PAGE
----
PS: Re: Note 430(3) – interpretation of nuclear forces

This is an excellent idea, which could lead to the replacement and great improvement of the quark gluon model because it would remove the need for quantum chromodynamics and its out of control complexity.

Note 430(3) – interpretation of nuclear forces

PS: The Casimir resonance condition

2 m(r) – r dm(r)/dr = 0

was already investigated in UFT 417,3, Figs. 5-6. The above equation is
a diff. eq. with solution

m(r) = c r^2

with a constant c. We could assume that m(r) is quadratic inside the
proton and changes into the exponential (or any other) function outside
the particle as we used for modeling. This would mean that the m-induced
force is very high inside the nucleus of atoms and is a short-ranged
nuclear force, possible replacing the strong and weak interaction of the
standard model.

Horst

Am 02.02.2019 um 13:52 schrieb Horst Eckardt:
> If I see it right, eq.(2) is a standing wave in the Casimir volume
> between the metallic plates. I would expect that all three terms were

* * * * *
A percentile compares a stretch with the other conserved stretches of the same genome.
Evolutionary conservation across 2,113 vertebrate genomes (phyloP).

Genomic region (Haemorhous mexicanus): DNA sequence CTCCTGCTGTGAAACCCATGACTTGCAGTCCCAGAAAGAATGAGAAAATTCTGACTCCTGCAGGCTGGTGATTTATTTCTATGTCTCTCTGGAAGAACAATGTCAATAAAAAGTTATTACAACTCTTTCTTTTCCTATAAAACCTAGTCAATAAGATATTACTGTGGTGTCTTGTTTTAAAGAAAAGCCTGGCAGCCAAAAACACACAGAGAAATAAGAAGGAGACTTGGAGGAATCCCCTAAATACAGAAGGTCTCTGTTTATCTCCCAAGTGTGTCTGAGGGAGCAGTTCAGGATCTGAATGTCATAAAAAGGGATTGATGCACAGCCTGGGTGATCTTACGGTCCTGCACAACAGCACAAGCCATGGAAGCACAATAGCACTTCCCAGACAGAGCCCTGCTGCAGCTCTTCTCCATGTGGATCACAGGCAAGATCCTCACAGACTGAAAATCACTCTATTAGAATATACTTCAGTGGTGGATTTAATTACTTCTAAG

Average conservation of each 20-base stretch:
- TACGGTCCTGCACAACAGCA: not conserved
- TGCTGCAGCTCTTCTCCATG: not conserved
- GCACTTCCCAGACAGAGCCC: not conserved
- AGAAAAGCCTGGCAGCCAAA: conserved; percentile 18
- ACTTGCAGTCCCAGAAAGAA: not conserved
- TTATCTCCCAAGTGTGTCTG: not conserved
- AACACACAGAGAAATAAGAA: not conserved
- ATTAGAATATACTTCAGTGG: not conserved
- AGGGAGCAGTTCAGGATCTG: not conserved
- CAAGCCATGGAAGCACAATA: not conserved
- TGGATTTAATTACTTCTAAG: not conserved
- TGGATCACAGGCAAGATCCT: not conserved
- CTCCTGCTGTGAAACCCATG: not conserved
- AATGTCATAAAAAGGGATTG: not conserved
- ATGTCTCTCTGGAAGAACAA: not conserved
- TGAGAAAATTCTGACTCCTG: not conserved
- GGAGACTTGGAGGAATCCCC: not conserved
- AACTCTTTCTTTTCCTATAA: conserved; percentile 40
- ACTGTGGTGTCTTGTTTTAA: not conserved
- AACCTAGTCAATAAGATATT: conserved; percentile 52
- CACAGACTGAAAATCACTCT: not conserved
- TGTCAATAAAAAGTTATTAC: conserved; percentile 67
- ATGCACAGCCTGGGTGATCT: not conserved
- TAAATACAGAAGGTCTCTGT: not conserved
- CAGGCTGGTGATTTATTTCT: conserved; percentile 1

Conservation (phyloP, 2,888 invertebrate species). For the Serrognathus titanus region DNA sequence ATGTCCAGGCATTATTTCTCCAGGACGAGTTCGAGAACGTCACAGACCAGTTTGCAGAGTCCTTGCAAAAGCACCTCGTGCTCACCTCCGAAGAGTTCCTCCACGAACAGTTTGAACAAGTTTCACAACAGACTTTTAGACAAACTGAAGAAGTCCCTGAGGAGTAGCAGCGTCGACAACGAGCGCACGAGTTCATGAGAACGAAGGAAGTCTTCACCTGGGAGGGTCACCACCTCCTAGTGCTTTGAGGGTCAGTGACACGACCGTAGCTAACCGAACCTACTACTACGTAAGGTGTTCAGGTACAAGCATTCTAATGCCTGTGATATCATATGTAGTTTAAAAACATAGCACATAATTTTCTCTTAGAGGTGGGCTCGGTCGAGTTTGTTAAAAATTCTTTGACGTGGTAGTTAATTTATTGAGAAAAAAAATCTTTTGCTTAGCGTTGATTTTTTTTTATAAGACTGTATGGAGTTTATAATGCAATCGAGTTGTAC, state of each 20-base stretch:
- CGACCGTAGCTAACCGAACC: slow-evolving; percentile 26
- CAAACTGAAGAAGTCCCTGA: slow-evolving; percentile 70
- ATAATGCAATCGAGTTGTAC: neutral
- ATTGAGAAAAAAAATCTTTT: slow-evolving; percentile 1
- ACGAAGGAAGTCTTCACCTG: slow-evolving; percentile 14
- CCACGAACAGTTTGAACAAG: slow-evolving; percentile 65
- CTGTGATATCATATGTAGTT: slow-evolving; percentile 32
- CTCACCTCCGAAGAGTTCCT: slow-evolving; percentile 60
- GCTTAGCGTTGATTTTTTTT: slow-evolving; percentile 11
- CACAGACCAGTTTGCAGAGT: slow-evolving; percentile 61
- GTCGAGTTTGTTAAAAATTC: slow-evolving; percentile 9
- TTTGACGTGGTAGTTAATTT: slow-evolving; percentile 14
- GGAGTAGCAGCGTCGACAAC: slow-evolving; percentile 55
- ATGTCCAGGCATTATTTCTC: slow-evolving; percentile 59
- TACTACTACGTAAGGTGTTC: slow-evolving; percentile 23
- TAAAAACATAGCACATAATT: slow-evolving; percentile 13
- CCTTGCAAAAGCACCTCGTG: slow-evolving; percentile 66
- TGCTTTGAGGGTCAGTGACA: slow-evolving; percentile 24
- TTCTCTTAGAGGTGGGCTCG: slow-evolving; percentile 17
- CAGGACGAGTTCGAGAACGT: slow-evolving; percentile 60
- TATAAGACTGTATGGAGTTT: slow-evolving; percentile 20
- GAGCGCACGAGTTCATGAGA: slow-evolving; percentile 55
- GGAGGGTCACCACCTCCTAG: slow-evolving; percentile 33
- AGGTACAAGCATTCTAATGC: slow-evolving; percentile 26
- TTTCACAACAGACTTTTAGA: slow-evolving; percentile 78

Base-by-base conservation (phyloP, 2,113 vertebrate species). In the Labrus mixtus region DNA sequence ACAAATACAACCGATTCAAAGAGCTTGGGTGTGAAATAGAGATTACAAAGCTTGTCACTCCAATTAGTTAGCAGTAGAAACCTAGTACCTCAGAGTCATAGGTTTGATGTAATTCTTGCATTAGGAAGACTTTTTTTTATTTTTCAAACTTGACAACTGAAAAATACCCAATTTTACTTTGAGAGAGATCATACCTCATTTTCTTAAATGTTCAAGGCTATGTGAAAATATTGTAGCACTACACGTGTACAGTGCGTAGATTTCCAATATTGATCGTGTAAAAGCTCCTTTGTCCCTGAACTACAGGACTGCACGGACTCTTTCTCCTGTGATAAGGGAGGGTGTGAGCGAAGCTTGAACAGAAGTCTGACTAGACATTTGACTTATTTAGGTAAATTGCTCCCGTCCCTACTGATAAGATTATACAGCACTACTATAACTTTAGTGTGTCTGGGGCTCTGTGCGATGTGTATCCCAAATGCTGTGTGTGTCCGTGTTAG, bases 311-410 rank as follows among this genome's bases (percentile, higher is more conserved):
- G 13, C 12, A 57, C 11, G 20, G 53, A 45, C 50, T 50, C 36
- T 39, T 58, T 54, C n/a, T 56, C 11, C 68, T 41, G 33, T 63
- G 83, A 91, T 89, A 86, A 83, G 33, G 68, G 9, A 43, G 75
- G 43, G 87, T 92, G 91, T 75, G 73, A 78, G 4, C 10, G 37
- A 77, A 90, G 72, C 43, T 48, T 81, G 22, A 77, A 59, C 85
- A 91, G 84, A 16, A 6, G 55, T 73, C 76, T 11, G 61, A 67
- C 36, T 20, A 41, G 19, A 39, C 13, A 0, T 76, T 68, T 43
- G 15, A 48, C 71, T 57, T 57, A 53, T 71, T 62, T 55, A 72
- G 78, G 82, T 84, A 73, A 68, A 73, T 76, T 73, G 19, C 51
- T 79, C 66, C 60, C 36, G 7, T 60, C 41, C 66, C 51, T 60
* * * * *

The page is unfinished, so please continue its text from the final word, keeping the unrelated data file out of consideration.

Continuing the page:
> either complex or real valued, but anyway.
> When applying classical theroy to the Casimir problem, I would expect
> that U_0 is the potential between the two plates. Because of condition
> (23) it seems not to play a role, is this correct?
> In the final result the Casimir force acting on a particle only
> depends on its momentum. How is m(r) defined? From the centre of each
> particle? It is difficult to understand that this gives a macroscopic
> force a la Casimir. Only in the direct vicinity of the particle a
> force is present. There seems to be a step missing from the single
> particle to a (more or less macroscopic) ensemble.
>
> Horst


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